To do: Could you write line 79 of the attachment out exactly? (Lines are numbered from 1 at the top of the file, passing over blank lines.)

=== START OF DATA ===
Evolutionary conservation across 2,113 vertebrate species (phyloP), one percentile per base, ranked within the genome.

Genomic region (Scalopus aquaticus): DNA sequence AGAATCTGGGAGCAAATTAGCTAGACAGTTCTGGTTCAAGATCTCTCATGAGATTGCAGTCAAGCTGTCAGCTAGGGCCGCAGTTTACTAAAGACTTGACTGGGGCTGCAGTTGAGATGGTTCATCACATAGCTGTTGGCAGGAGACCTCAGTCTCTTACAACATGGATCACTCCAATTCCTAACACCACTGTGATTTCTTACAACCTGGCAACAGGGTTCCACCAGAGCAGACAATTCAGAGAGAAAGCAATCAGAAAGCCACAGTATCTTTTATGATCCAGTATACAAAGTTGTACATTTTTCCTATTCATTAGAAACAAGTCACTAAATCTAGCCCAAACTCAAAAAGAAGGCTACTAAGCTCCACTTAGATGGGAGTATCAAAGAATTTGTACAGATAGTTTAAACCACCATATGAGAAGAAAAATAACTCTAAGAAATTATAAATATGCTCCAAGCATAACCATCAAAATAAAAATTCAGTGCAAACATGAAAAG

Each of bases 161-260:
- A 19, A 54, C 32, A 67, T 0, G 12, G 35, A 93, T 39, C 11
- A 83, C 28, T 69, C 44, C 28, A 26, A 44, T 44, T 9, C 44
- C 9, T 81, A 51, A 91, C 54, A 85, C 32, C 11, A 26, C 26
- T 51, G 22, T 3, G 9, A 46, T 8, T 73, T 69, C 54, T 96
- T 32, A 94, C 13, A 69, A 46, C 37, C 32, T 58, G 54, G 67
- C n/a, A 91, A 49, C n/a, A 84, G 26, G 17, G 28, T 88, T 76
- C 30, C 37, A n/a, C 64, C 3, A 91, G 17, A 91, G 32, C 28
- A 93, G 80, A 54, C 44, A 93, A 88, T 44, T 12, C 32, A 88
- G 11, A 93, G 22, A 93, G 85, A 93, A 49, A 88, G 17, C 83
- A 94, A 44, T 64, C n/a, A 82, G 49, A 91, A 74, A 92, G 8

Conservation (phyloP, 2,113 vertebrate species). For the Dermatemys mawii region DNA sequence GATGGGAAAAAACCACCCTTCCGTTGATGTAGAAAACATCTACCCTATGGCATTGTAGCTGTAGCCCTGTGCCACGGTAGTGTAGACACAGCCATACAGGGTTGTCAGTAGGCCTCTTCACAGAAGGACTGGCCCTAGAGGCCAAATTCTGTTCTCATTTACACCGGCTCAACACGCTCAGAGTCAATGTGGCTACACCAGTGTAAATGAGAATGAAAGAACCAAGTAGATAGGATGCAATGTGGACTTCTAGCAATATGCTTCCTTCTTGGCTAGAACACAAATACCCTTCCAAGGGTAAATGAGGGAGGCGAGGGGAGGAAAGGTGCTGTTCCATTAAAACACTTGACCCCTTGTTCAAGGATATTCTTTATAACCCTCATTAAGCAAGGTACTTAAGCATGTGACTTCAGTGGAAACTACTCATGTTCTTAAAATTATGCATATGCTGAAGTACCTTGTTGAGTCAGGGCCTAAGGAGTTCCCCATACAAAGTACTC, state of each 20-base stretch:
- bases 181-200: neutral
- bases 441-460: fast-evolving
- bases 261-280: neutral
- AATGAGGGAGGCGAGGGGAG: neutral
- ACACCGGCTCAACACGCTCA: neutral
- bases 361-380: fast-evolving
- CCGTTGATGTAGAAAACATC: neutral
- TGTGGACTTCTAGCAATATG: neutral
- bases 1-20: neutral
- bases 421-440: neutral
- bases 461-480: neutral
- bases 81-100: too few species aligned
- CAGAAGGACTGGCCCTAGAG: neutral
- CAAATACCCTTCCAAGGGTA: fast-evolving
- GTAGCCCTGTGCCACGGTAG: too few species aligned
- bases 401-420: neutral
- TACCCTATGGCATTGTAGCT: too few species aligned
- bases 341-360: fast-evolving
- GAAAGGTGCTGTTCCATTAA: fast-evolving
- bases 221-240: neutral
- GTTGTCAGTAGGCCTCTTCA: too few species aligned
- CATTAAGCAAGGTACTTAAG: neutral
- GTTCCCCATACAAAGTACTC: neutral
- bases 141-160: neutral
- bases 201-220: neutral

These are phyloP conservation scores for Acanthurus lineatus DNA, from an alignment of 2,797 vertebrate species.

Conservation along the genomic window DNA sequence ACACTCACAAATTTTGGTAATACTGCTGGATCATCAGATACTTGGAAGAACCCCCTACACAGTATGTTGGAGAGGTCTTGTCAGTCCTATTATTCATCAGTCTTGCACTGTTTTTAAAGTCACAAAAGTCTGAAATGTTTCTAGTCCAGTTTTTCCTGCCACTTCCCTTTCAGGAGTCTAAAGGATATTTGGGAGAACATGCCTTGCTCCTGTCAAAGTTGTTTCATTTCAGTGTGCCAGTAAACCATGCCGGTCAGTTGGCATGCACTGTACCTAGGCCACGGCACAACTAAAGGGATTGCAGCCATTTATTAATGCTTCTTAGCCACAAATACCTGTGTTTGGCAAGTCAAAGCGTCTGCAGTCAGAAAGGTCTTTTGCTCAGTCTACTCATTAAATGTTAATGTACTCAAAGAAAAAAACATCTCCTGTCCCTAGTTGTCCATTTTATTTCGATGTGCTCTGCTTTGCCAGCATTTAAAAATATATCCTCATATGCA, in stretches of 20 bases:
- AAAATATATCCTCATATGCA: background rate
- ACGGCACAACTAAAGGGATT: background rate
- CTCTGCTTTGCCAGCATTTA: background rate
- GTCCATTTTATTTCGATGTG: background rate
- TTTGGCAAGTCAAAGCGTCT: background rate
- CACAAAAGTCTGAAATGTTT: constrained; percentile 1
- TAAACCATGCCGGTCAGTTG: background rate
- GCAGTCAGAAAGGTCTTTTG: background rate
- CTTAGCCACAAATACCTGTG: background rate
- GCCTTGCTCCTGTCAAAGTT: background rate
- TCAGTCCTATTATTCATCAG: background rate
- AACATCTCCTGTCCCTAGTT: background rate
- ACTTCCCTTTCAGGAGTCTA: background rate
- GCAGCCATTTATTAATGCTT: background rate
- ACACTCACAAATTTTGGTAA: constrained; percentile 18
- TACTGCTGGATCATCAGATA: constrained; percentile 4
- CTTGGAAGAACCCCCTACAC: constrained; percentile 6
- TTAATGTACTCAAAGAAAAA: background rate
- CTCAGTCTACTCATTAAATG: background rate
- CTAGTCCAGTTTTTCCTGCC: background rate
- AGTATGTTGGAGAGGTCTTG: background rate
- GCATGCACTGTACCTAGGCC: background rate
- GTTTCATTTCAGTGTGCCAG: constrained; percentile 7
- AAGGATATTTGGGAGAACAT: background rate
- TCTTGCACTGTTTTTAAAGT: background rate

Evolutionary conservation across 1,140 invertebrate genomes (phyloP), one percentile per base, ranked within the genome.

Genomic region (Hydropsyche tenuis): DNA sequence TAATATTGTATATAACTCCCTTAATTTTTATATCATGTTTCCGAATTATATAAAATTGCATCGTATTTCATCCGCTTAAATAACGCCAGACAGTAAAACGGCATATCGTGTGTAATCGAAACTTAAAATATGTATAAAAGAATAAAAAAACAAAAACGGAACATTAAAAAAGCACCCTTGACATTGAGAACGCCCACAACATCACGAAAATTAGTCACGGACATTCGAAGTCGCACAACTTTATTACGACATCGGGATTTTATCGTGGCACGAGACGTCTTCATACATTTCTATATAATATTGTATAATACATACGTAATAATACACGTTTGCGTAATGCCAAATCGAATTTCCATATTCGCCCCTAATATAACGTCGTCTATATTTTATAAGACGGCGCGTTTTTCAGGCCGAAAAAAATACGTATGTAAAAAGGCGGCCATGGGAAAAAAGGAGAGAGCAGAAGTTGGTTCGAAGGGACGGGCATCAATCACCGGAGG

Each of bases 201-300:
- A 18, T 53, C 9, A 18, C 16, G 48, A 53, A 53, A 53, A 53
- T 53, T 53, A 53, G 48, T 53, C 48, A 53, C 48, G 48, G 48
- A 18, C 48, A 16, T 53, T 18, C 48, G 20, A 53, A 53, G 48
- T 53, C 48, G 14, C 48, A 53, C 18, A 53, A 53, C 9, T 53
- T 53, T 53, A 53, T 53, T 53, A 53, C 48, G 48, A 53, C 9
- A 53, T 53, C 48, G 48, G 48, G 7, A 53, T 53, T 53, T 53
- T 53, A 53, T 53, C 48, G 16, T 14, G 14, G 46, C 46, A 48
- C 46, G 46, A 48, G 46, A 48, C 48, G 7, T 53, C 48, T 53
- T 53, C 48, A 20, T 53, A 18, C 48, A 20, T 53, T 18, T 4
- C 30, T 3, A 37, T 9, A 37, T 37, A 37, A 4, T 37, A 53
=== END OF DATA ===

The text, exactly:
- C 30, T 3, A 37, T 9, A 37, T 37, A 37, A 4, T 37, A 53